Lymphedema can be a potential complication of breast cancer treatment, particularly in cases where lymph nodes are removed in the underarm

Survivors of Breast Cancer need to be alert to bodily changes that can be indicative of a recurrence of cancer. This includes checking their body for lumps, being alert to new spots on their body, occurrence of aches and pains and maintaining follow-up appointments with the doctor. No matter what treatment they undergo to battle and destroy their cancer, there are bound to be a few side effects that need constant care and attention. Lymphedema is one of them.




Lymphedema is a medical condition characterized by the swelling of body parts, typically the arms or legs, due to the accumulation of lymphatic fluid. The lymphatic system is a part of the circulatory system that helps remove waste products and excess fluid from the body’s tissues. Lymphedema occurs when there is a disruption or damage to the lymphatic system, leading to the impaired drainage of lymphatic fluid and the swelling of affected areas.


There are two main types of lymphedema:


  • Primary Lymphedema: This type of lymphedema is often present at birth or may develop later in life due to genetic factors or abnormalities in the lymphatic system. Primary lymphedema is relatively rare.
  • Secondary Lymphedema: Secondary lymphedema is more common and typically occurs because of damage to the lymphatic system. Common causes of secondary lymphedema include surgery (such as lymph node removal during cancer treatment), radiation therapy, infection, trauma, or other medical conditions that disrupt the normal flow of lymphatic fluid.



Lymphedema can cause a range of symptoms, including:


  • Swelling in the affected limb or body part.
  • A feeling of heaviness or tightness in the affected area.
  • Reduced flexibility and mobility in the affected limb.
  • Recurring infections in the affected limb.
  • Hardening or thickening of the skin in the affected area



Breast Cancer itself does not directly cause lymphedema; rather, lymphedema can occur because of cancer treatment or due to the physical presence of a tumour that obstructs lymphatic flow. The connection between lymphedema and breast cancer is primarily related to the treatment of breast cancer, specifically surgical procedures, and radiation therapy. Lymphedema can be a potential complication of breast cancer treatment, particularly in cases where lymph nodes are removed, or radiation therapy is administered in the underarm area.


Here are the primary ways in which cancer and its treatment can lead to lymphedema:


  • Surgery: Lymphedema can develop because of surgical procedures used to treat cancer. For example, during cancer surgery, lymph nodes may be removed or damaged, which can disrupt the normal flow of lymphatic fluid. This is particularly common in breast cancer surgery, where axillary lymph node dissection or sentinel lymph node biopsy is performed to assess the extent of cancer spread.
  • Radiation Therapy: Radiation therapy, which is often used to target and kill cancer cells, can also damage the lymphatic system. If radiation is directed at or near lymph nodes, it can lead to fibrosis (thickening and scarring of tissues) and lymphatic vessel damage, impairing lymphatic drainage and potentially causing lymphedema.
  • Tumour Compression: In some cases, cancerous tumours themselves can physically compress or obstruct the lymphatic vessels or nodes. This compression can impede the normal flow of lymphatic fluid, leading to localized lymphedema in the area near the tumour.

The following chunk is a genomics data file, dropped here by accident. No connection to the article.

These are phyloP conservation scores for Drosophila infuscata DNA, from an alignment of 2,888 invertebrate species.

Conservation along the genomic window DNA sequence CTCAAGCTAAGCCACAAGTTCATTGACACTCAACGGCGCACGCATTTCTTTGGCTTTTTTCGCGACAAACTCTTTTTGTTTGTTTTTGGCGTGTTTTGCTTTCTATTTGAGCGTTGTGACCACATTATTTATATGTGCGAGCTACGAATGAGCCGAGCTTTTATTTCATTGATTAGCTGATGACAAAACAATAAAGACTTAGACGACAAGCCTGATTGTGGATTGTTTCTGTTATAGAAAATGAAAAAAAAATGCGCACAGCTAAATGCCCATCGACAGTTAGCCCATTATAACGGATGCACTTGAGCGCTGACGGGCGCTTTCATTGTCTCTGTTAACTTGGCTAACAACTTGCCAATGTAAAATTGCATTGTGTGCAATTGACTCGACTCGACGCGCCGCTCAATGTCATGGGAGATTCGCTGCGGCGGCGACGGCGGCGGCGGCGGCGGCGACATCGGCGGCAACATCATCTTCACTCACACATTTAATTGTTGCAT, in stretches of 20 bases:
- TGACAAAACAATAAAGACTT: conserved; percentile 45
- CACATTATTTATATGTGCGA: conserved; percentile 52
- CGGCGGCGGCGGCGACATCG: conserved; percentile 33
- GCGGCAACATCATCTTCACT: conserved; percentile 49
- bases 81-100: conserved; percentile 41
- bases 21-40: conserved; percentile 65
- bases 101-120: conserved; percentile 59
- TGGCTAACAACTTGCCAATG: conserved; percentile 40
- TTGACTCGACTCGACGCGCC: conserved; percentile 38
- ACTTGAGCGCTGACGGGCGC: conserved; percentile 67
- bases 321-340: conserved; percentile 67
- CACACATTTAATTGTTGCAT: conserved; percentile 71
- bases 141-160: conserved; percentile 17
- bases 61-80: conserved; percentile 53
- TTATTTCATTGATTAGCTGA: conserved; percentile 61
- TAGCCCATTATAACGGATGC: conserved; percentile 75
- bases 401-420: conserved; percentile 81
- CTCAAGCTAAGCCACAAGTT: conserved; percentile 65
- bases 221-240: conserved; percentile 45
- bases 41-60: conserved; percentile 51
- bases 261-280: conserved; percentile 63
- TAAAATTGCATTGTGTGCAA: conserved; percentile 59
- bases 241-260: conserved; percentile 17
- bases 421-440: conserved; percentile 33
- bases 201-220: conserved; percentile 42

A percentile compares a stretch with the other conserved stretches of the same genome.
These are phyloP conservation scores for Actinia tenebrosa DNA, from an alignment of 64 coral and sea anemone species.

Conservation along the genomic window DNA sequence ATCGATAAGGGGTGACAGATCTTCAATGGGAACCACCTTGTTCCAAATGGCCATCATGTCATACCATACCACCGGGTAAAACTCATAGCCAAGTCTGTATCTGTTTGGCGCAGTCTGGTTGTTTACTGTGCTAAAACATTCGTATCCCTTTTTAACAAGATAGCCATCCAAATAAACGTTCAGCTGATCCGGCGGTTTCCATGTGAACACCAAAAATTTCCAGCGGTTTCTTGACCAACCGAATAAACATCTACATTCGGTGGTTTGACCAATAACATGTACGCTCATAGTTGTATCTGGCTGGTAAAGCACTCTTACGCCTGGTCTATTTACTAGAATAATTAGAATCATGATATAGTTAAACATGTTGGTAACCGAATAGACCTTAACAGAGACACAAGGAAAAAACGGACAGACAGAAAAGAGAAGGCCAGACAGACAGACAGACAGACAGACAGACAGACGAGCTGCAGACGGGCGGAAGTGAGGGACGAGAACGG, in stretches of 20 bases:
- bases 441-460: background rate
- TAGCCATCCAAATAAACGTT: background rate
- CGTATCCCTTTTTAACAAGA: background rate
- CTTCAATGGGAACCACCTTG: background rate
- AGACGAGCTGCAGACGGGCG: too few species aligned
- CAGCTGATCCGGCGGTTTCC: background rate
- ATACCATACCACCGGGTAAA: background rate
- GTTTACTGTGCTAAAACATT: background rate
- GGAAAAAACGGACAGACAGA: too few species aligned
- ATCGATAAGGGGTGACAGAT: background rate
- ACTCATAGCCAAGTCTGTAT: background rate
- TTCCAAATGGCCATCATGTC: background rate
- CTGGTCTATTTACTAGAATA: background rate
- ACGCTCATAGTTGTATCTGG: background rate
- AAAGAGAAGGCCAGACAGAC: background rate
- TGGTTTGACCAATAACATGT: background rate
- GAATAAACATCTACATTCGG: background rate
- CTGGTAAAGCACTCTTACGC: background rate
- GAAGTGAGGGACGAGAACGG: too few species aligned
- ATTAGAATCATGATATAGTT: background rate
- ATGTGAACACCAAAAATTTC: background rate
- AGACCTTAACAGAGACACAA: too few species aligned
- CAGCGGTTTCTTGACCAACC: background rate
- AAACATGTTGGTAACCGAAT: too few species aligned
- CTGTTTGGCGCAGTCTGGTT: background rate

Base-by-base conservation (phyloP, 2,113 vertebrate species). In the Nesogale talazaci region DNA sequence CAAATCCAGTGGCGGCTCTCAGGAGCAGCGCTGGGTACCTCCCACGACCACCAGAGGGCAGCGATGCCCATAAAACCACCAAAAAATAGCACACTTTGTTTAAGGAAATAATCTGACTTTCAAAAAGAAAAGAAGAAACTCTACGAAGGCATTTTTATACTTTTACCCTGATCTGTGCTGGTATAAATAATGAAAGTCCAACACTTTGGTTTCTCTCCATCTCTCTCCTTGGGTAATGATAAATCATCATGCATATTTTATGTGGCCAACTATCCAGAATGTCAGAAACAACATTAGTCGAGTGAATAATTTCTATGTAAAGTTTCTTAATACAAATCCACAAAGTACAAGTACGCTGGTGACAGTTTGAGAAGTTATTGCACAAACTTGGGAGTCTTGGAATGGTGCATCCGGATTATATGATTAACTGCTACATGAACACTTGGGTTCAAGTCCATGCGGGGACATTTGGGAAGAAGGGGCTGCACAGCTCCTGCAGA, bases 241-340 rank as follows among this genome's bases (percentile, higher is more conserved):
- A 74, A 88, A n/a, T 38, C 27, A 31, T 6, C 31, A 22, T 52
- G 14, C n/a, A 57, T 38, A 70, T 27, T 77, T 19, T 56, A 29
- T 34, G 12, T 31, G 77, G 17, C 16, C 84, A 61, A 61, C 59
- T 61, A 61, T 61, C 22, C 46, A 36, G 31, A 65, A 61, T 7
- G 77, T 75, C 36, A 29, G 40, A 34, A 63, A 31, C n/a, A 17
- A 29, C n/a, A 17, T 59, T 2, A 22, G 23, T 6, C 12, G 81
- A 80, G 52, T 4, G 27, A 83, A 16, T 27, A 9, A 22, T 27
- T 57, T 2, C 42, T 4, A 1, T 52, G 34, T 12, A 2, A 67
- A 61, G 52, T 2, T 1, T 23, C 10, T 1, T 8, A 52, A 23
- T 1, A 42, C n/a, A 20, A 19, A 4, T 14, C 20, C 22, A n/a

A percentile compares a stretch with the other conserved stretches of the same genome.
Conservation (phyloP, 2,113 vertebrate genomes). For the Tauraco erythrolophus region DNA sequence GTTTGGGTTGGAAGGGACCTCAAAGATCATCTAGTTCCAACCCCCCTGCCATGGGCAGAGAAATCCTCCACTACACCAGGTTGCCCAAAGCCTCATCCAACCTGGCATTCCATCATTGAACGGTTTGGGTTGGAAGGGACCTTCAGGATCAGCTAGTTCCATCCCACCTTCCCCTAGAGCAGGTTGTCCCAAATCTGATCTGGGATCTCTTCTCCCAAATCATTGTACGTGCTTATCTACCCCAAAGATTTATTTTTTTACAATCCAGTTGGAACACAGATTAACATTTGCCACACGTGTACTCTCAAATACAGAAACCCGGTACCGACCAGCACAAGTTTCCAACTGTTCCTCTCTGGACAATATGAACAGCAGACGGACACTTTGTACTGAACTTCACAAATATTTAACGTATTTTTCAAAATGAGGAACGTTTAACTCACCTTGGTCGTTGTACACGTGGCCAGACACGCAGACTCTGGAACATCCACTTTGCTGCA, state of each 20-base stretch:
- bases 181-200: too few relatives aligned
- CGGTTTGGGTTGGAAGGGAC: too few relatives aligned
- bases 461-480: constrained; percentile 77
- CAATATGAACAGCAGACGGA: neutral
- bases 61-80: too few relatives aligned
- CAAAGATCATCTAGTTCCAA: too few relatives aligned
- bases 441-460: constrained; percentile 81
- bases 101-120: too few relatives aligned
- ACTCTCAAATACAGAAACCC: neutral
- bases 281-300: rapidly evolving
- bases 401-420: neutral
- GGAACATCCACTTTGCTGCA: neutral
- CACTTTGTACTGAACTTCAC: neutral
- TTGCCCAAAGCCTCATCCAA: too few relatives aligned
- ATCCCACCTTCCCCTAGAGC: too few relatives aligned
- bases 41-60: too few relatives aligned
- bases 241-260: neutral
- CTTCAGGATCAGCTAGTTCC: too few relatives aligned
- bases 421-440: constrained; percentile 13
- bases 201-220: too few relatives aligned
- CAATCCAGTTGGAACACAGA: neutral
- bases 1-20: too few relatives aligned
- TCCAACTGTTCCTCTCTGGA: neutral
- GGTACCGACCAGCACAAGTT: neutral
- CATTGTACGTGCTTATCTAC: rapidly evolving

Not all cancer patients will develop lymphedema, and the risk varies depending on the type and stage of cancer, the extent of surgery and lymph node removal, the location and dosage of radiation therapy, and individual patient factors.




Here are some key factors that influence the risk of lymphedema after mastectomy:


  • Type of Mastectomy: The risk of lymphedema is generally lower in patients who have undergone a simple or total mastectomy, which involves the removal of the entire breast but leaves the lymph nodes in the underarm area intact. However, in cases of a modified radical mastectomy, which involves removing both the breast tissue and some lymph nodes, the risk increases.
  • Axillary Lymph Node Dissection: If a patient has had removal of multiple lymph nodes from the underarm area, there is a higher risk of lymphedema compared to those who have not had extensive lymph node removal.
  • Radiation Therapy: Radiation therapy, especially when directed at the axillary lymph nodes, can increase the risk of lymphedema. It can damage the lymphatic vessels and nodes in the treated area, impairing lymphatic drainage.
  • Body Weight: Being overweight or obese can increase the risk of lymphedema after mastectomy. Excess body weight can put additional pressure on the lymphatic system and make it more difficult for lymph fluid to flow.
  • Other Factors: Other factors that can influence the risk of lymphedema include the presence of pre-existing lymphatic issues, the use of certain medications, and the presence of other medical conditions.

It is important to note that not all breast cancer patients who undergo mastectomy will develop lymphedema. Many do not experience this complication, especially if they have had a less extensive surgery and do not undergo radiation therapy.




However, patients need to be educated on what they can do to minimize the risk of lymphedema. These measures may include:


  • Avoiding blood pressure measurements, injections, or drawing blood on the affected arm.
  • Protecting the arm from injury, such as avoiding heavy lifting or trauma.
  • Practicing good skincare to prevent infections.
  • Gradual and appropriate exercise to encourage lymphatic flow.

Prof. Consultant - Medical Oncologist at Dr.Kamakshi Memorial Hospitals
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